Painting of VOC-ship  

HOORN - 2002 marked the 400th anniversary of the formation of the Dutch East India Trading Company (VOC). To celebrate this momentous event many activities were organized in the six former VOC-cities in The Netherlands (Amsterdam, Middelburg, Delft, Rotterdam, Hoorn and Enkhuizen).

One of the activities was an international composition competition organized by the society 'Het Carillon te Hoorn'. Composers were invited to write one or more new contemporary pieces. Although the form and style of the work were free, it was required that the work should be based on VOC songs, without necessarily following them note-for-note, and that the new pieces should be playable on instruments in meantone temperament.

All submitted compositions were reviewed and judged by a judging-committee consisting of Peter Bremer (chairman, musicologist, carillonneur), Wim Franken (composer, carillonneur), Mathieu Dijker (composer, carillonneur), Carl Van Eyndhoven (teacher at the Lemmens-institute in Leuven, organist, carillonneur), and Geert Bierling (organist, carillonneur). Pieces were judged for their originality, musicality and suitability for carillon.

The first prize of EUR 1.815,00 was awarded to Geert D'hollander from Antwerp (Belgium). The jury was unanimous in their decision, awarding his work Een Aangename Voois - a fantasy in three parts- the prize as best piece submitted. Mathieu Dijker, member of the jury, wrote in his report: "This composition really demonstrates a skillful writing on various levels, with sections that are unified yet contrasting, with thematic control and development, resulting in a carillon that dreams and laughs and sings and is completely highlighted."

The second best submission, entitled 'Parafrase', was composed by Johan Adriaenssen (Norway). The third piece chosen by the jury was Cantio matutina, written by Radek Rejsec from Prague (Czech Republic).

Entries for the contest were received from sixteen composers in The Netherlands, the Czech Republic, Norway, Belgium, the United Kingdom,and the USA. With financial support of the city of Hoorn, the Society 'Het Carillon van Hoorn' has published the six top entries in the 'Hoorns VOC-beiaardboek'.

The price-winning composition of Geert D'hollander was also the compulsory work for an international carillon competition. This contest, organized by the city of Enkhuizen and the 'Enkhuizer Klokkenspel-Vereniging' (Carillon Society of Enkhuizen) in co-operation with the 'Nederlandse Klokkenspel-Vereniging' (Dutch Carillon Society), was held in Enkhuizen on June 22, 2002. It was the 75th competition held in the Netherlands since 1927.

The contest started on the carillon of the Zuidertower (52 bells in meantone temperament) with the ringing of the 'Fire Bell', cast by François and Pieter Hemony in 1648. Only three participants had entered the competition under category B (carillonneurs without diploma). The compulsory piece for this catagory was the Sweelinck Fantasie composed by Albert de Klerk. Five carillonneurs had enrolled for category A (carillonneurs with diploma). Along with pieces of their own choice, each played the Fantasy on Een Aangename Voois, the new composition by Geert D'hollander.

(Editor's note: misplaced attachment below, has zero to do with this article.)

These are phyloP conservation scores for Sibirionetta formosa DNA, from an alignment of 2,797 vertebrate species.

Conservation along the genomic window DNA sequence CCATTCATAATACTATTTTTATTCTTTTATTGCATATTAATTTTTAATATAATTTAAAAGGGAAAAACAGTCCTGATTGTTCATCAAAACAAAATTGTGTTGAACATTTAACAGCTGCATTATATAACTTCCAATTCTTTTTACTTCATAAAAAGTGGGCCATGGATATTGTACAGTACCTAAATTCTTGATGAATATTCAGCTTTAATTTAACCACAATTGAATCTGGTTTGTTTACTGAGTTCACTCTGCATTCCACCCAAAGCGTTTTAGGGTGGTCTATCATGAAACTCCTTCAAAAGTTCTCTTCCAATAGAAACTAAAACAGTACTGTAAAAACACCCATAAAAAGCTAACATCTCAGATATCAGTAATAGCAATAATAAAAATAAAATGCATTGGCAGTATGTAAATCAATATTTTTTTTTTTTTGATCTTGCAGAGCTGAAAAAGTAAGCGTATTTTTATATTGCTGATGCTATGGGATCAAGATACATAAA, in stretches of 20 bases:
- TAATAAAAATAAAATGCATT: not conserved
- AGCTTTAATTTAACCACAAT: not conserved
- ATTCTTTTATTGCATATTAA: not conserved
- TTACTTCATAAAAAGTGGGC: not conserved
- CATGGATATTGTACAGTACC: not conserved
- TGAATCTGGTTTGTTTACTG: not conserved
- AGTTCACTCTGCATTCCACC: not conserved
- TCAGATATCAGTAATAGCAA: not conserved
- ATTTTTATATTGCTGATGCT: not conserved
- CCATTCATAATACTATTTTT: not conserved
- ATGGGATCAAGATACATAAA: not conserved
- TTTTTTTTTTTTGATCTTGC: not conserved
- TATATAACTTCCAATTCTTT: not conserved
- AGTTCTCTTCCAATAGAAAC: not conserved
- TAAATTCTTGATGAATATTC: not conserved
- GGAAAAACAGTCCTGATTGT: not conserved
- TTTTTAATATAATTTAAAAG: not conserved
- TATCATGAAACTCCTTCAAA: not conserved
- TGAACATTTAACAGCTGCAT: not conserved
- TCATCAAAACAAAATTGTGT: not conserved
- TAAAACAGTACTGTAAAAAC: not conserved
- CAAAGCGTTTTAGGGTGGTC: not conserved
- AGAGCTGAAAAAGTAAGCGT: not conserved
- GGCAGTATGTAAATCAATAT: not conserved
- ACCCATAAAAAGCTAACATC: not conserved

A moderate sunshine accompanied the jury, public and participants late that afternoon during their walk to the lightweight carillon of the Drommedaris (39 bells in meantone temperament). There, three carillonneurs demonstrated their skill in improvising on a compulsory song selected by the jury.

Members of the jury were Peter Bremer (chairman, musicologist, carillonneur), Roel Smit (carillonneur, organist and choir-master), Koen Van Assche (carillonneur), Frank Meijer (carillonneur) and Peter Plompen (pianist, composer).

The mayor of Enkhuizen, Mr. S.P.M. de Vreeze, presented the prizes. Wim Ruitenbeek from Nijkerkerveen was awarded the first prize in category A. Winner of the second prize was Mathieu Polak from Driebergen. Malgosia Drzewiecka from Gdansk (Poland) won first prize in category B, with second prize going to Jasper Stam from Kampen. The jury considered the improvisation of Gijsbert Kok from Bodegraven the best and credited him with the Dr. Van der Elst-bell, the exchange prize for this category.

In the 17th and 18th century companies were established in several European countries with as goal trading with Southern and East Asia. These companies were authorized to build military fortifications and conclude treaties, as well as holding trading monopolies in territories assigned to them.

In The Netherlands the East India Trading Company (Dutch abbreviation: VOC) was established March 20, 1602. The government authorized the VOC to hold a trading monopoly for the territory between the Cape of Good Hope andthe Strait of Magalhaes. The company consisted of six Chambers (Amsterdam, Middelburg, Delft, Rotterdam, Hoorn, Enkhuizen). Amsterdam had within the VOC a large authority, but in the board of the 'Heren Zeventien', the governing body, not an absolute majority of votes.

The VOC was mainly a trading company. Large profits were made on spice from the Moluccas. Furthermore great amounts of cotton and silk materials came from Indonesia. Later on the market of Amsterdam was also able to trade coffee.

Since 1619 the VOC was managed from Batavia (nowadays Jakarta) in Indonesia. In order to maintain their positions over against competitors and local enemies the VOC had to act as a military power too. After several decades trading became less profitable and debts were accumulating. Only by intervention of the Dutch government a bankruptcy could be avoided. Ultimately the Dutch government took over the VOC in 1798, all debts and credits included.